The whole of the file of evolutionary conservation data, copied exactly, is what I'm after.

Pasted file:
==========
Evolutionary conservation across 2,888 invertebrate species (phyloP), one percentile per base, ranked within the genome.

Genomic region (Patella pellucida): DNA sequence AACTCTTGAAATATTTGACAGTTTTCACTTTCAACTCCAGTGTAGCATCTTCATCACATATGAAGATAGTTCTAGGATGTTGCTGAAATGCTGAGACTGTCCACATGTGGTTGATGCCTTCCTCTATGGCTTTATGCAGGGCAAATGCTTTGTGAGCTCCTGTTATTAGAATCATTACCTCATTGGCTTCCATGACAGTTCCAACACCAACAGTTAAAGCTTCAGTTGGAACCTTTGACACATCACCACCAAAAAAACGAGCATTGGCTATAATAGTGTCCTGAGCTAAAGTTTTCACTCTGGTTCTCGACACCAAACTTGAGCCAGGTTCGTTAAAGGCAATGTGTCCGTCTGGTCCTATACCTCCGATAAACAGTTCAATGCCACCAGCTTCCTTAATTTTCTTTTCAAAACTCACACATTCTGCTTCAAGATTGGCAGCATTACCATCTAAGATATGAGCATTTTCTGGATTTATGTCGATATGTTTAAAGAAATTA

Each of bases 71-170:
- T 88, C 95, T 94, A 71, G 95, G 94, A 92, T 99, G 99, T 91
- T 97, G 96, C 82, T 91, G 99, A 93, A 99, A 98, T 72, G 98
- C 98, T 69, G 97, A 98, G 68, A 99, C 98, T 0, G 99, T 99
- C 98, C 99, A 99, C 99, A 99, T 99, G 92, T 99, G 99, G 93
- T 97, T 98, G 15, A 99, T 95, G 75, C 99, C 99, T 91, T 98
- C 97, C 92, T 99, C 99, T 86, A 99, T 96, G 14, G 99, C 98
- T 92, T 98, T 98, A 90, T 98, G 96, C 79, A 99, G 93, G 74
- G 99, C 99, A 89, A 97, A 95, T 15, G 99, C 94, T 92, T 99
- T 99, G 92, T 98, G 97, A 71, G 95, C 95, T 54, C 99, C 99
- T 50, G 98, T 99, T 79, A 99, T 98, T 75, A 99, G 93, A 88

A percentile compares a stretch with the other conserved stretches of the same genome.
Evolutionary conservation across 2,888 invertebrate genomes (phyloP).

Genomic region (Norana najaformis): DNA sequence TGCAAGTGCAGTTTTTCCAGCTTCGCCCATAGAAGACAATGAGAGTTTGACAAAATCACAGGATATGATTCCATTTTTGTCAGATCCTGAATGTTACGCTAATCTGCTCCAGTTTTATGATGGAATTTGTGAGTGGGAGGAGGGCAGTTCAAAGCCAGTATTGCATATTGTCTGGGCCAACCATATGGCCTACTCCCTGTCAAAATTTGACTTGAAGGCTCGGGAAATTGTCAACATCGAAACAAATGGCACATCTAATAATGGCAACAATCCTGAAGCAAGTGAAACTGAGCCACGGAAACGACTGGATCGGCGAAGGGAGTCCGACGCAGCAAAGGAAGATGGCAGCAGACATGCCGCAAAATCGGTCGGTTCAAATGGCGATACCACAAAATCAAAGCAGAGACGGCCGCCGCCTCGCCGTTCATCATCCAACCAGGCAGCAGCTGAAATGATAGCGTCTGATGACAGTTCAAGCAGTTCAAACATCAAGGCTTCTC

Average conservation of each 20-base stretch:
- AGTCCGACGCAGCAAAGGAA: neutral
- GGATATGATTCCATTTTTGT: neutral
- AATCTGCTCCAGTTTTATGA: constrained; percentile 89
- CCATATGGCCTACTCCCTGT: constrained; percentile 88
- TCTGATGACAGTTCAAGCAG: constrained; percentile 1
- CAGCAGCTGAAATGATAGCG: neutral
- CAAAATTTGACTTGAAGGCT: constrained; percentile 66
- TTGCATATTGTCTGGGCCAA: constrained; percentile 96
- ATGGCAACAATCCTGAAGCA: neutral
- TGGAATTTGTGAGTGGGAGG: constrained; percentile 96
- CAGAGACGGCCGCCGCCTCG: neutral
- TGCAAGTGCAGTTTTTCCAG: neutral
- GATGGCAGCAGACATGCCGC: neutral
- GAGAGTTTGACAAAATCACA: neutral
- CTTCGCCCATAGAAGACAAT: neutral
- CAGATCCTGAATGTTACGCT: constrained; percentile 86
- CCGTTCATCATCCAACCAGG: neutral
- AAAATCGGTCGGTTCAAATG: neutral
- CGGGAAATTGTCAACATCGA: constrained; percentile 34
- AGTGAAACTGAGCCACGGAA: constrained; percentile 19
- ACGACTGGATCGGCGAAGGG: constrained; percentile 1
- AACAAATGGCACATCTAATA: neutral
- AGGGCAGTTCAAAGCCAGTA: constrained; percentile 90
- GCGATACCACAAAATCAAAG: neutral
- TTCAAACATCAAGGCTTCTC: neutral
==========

Evolutionary conservation across 2,888 invertebrate species (phyloP), one percentile per base, ranked within the genome.

Genomic region (Patella pellucida): DNA sequence AACTCTTGAAATATTTGACAGTTTTCACTTTCAACTCCAGTGTAGCATCTTCATCACATATGAAGATAGTTCTAGGATGTTGCTGAAATGCTGAGACTGTCCACATGTGGTTGATGCCTTCCTCTATGGCTTTATGCAGGGCAAATGCTTTGTGAGCTCCTGTTATTAGAATCATTACCTCATTGGCTTCCATGACAGTTCCAACACCAACAGTTAAAGCTTCAGTTGGAACCTTTGACACATCACCACCAAAAAAACGAGCATTGGCTATAATAGTGTCCTGAGCTAAAGTTTTCACTCTGGTTCTCGACACCAAACTTGAGCCAGGTTCGTTAAAGGCAATGTGTCCGTCTGGTCCTATACCTCCGATAAACAGTTCAATGCCACCAGCTTCCTTAATTTTCTTTTCAAAACTCACACATTCTGCTTCAAGATTGGCAGCATTACCATCTAAGATATGAGCATTTTCTGGATTTATGTCGATATGTTTAAAGAAATTA

Each of bases 71-170:
- T 88, C 95, T 94, A 71, G 95, G 94, A 92, T 99, G 99, T 91
- T 97, G 96, C 82, T 91, G 99, A 93, A 99, A 98, T 72, G 98
- C 98, T 69, G 97, A 98, G 68, A 99, C 98, T 0, G 99, T 99
- C 98, C 99, A 99, C 99, A 99, T 99, G 92, T 99, G 99, G 93
- T 97, T 98, G 15, A 99, T 95, G 75, C 99, C 99, T 91, T 98
- C 97, C 92, T 99, C 99, T 86, A 99, T 96, G 14, G 99, C 98
- T 92, T 98, T 98, A 90, T 98, G 96, C 79, A 99, G 93, G 74
- G 99, C 99, A 89, A 97, A 95, T 15, G 99, C 94, T 92, T 99
- T 99, G 92, T 98, G 97, A 71, G 95, C 95, T 54, C 99, C 99
- T 50, G 98, T 99, T 79, A 99, T 98, T 75, A 99, G 93, A 88

A percentile compares a stretch with the other conserved stretches of the same genome.
Evolutionary conservation across 2,888 invertebrate genomes (phyloP).

Genomic region (Norana najaformis): DNA sequence TGCAAGTGCAGTTTTTCCAGCTTCGCCCATAGAAGACAATGAGAGTTTGACAAAATCACAGGATATGATTCCATTTTTGTCAGATCCTGAATGTTACGCTAATCTGCTCCAGTTTTATGATGGAATTTGTGAGTGGGAGGAGGGCAGTTCAAAGCCAGTATTGCATATTGTCTGGGCCAACCATATGGCCTACTCCCTGTCAAAATTTGACTTGAAGGCTCGGGAAATTGTCAACATCGAAACAAATGGCACATCTAATAATGGCAACAATCCTGAAGCAAGTGAAACTGAGCCACGGAAACGACTGGATCGGCGAAGGGAGTCCGACGCAGCAAAGGAAGATGGCAGCAGACATGCCGCAAAATCGGTCGGTTCAAATGGCGATACCACAAAATCAAAGCAGAGACGGCCGCCGCCTCGCCGTTCATCATCCAACCAGGCAGCAGCTGAAATGATAGCGTCTGATGACAGTTCAAGCAGTTCAAACATCAAGGCTTCTC

Average conservation of each 20-base stretch:
- AGTCCGACGCAGCAAAGGAA: neutral
- GGATATGATTCCATTTTTGT: neutral
- AATCTGCTCCAGTTTTATGA: constrained; percentile 89
- CCATATGGCCTACTCCCTGT: constrained; percentile 88
- TCTGATGACAGTTCAAGCAG: constrained; percentile 1
- CAGCAGCTGAAATGATAGCG: neutral
- CAAAATTTGACTTGAAGGCT: constrained; percentile 66
- TTGCATATTGTCTGGGCCAA: constrained; percentile 96
- ATGGCAACAATCCTGAAGCA: neutral
- TGGAATTTGTGAGTGGGAGG: constrained; percentile 96
- CAGAGACGGCCGCCGCCTCG: neutral
- TGCAAGTGCAGTTTTTCCAG: neutral
- GATGGCAGCAGACATGCCGC: neutral
- GAGAGTTTGACAAAATCACA: neutral
- CTTCGCCCATAGAAGACAAT: neutral
- CAGATCCTGAATGTTACGCT: constrained; percentile 86
- CCGTTCATCATCCAACCAGG: neutral
- AAAATCGGTCGGTTCAAATG: neutral
- CGGGAAATTGTCAACATCGA: constrained; percentile 34
- AGTGAAACTGAGCCACGGAA: constrained; percentile 19
- ACGACTGGATCGGCGAAGGG: constrained; percentile 1
- AACAAATGGCACATCTAATA: neutral
- AGGGCAGTTCAAAGCCAGTA: constrained; percentile 90
- GCGATACCACAAAATCAAAG: neutral
- TTCAAACATCAAGGCTTCTC: neutral